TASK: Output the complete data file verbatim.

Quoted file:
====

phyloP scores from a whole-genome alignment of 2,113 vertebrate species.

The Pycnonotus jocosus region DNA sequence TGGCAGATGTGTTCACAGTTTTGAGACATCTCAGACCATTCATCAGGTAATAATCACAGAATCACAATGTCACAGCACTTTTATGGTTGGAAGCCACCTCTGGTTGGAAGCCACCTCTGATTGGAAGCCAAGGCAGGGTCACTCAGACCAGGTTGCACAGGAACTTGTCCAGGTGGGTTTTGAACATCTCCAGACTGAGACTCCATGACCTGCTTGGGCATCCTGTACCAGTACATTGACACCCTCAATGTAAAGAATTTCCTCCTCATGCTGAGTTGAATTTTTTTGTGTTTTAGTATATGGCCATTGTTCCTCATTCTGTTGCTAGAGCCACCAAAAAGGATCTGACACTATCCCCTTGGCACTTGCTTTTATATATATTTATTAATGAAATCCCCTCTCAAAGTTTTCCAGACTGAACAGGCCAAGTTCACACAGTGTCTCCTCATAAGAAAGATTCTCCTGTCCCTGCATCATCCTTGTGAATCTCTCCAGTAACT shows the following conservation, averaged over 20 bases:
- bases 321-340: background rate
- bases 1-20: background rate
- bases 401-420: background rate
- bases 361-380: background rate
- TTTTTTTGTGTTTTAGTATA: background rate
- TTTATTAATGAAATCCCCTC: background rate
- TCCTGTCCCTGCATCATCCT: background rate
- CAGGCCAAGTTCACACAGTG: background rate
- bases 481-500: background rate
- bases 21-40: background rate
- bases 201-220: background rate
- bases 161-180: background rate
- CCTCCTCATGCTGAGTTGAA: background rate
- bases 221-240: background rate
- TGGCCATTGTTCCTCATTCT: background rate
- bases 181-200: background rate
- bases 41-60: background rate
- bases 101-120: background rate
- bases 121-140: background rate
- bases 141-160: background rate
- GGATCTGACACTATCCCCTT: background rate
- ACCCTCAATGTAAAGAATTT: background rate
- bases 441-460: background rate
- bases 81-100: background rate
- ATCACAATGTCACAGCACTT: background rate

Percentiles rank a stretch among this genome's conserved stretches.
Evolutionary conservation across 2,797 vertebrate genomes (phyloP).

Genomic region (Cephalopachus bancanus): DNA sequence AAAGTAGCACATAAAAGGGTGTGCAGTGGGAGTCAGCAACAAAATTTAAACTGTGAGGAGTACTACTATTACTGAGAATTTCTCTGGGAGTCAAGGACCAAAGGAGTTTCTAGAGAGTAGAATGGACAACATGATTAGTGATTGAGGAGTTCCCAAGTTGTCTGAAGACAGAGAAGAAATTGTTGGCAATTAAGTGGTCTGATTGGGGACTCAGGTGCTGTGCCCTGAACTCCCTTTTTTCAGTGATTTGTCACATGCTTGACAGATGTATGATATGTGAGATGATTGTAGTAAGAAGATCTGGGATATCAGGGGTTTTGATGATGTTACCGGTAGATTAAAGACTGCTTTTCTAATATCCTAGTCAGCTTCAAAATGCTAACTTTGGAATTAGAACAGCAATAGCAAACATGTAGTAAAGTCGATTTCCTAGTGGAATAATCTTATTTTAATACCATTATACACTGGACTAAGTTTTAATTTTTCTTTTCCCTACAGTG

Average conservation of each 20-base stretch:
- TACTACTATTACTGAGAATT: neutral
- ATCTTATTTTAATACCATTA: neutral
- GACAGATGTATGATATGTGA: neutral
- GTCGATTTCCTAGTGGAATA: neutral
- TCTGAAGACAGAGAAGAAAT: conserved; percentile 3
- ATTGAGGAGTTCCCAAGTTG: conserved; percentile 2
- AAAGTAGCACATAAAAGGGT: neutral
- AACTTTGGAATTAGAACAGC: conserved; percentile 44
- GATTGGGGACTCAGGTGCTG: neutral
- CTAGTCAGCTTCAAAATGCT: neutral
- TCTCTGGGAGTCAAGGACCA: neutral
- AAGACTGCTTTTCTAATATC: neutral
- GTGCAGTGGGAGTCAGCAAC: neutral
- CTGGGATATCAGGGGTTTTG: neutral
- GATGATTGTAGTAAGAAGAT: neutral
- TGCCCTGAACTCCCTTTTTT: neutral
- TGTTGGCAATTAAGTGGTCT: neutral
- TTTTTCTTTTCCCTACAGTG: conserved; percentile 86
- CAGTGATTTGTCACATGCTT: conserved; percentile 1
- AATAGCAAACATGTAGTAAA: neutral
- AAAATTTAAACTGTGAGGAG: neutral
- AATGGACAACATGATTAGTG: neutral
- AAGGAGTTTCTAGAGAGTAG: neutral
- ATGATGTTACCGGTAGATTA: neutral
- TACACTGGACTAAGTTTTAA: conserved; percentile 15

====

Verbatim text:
phyloP scores from a whole-genome alignment of 2,113 vertebrate species.

The Pycnonotus jocosus region DNA sequence TGGCAGATGTGTTCACAGTTTTGAGACATCTCAGACCATTCATCAGGTAATAATCACAGAATCACAATGTCACAGCACTTTTATGGTTGGAAGCCACCTCTGGTTGGAAGCCACCTCTGATTGGAAGCCAAGGCAGGGTCACTCAGACCAGGTTGCACAGGAACTTGTCCAGGTGGGTTTTGAACATCTCCAGACTGAGACTCCATGACCTGCTTGGGCATCCTGTACCAGTACATTGACACCCTCAATGTAAAGAATTTCCTCCTCATGCTGAGTTGAATTTTTTTGTGTTTTAGTATATGGCCATTGTTCCTCATTCTGTTGCTAGAGCCACCAAAAAGGATCTGACACTATCCCCTTGGCACTTGCTTTTATATATATTTATTAATGAAATCCCCTCTCAAAGTTTTCCAGACTGAACAGGCCAAGTTCACACAGTGTCTCCTCATAAGAAAGATTCTCCTGTCCCTGCATCATCCTTGTGAATCTCTCCAGTAACT shows the following conservation, averaged over 20 bases:
- bases 321-340: background rate
- bases 1-20: background rate
- bases 401-420: background rate
- bases 361-380: background rate
- TTTTTTTGTGTTTTAGTATA: background rate
- TTTATTAATGAAATCCCCTC: background rate
- TCCTGTCCCTGCATCATCCT: background rate
- CAGGCCAAGTTCACACAGTG: background rate
- bases 481-500: background rate
- bases 21-40: background rate
- bases 201-220: background rate
- bases 161-180: background rate
- CCTCCTCATGCTGAGTTGAA: background rate
- bases 221-240: background rate
- TGGCCATTGTTCCTCATTCT: background rate
- bases 181-200: background rate
- bases 41-60: background rate
- bases 101-120: background rate
- bases 121-140: background rate
- bases 141-160: background rate
- GGATCTGACACTATCCCCTT: background rate
- ACCCTCAATGTAAAGAATTT: background rate
- bases 441-460: background rate
- bases 81-100: background rate
- ATCACAATGTCACAGCACTT: background rate

Percentiles rank a stretch among this genome's conserved stretches.
Evolutionary conservation across 2,797 vertebrate genomes (phyloP).

Genomic region (Cephalopachus bancanus): DNA sequence AAAGTAGCACATAAAAGGGTGTGCAGTGGGAGTCAGCAACAAAATTTAAACTGTGAGGAGTACTACTATTACTGAGAATTTCTCTGGGAGTCAAGGACCAAAGGAGTTTCTAGAGAGTAGAATGGACAACATGATTAGTGATTGAGGAGTTCCCAAGTTGTCTGAAGACAGAGAAGAAATTGTTGGCAATTAAGTGGTCTGATTGGGGACTCAGGTGCTGTGCCCTGAACTCCCTTTTTTCAGTGATTTGTCACATGCTTGACAGATGTATGATATGTGAGATGATTGTAGTAAGAAGATCTGGGATATCAGGGGTTTTGATGATGTTACCGGTAGATTAAAGACTGCTTTTCTAATATCCTAGTCAGCTTCAAAATGCTAACTTTGGAATTAGAACAGCAATAGCAAACATGTAGTAAAGTCGATTTCCTAGTGGAATAATCTTATTTTAATACCATTATACACTGGACTAAGTTTTAATTTTTCTTTTCCCTACAGTG

Average conservation of each 20-base stretch:
- TACTACTATTACTGAGAATT: neutral
- ATCTTATTTTAATACCATTA: neutral
- GACAGATGTATGATATGTGA: neutral
- GTCGATTTCCTAGTGGAATA: neutral
- TCTGAAGACAGAGAAGAAAT: conserved; percentile 3
- ATTGAGGAGTTCCCAAGTTG: conserved; percentile 2
- AAAGTAGCACATAAAAGGGT: neutral
- AACTTTGGAATTAGAACAGC: conserved; percentile 44
- GATTGGGGACTCAGGTGCTG: neutral
- CTAGTCAGCTTCAAAATGCT: neutral
- TCTCTGGGAGTCAAGGACCA: neutral
- AAGACTGCTTTTCTAATATC: neutral
- GTGCAGTGGGAGTCAGCAAC: neutral
- CTGGGATATCAGGGGTTTTG: neutral
- GATGATTGTAGTAAGAAGAT: neutral
- TGCCCTGAACTCCCTTTTTT: neutral
- TGTTGGCAATTAAGTGGTCT: neutral
- TTTTTCTTTTCCCTACAGTG: conserved; percentile 86
- CAGTGATTTGTCACATGCTT: conserved; percentile 1
- AATAGCAAACATGTAGTAAA: neutral
- AAAATTTAAACTGTGAGGAG: neutral
- AATGGACAACATGATTAGTG: neutral
- AAGGAGTTTCTAGAGAGTAG: neutral
- ATGATGTTACCGGTAGATTA: neutral
- TACACTGGACTAAGTTTTAA: conserved; percentile 15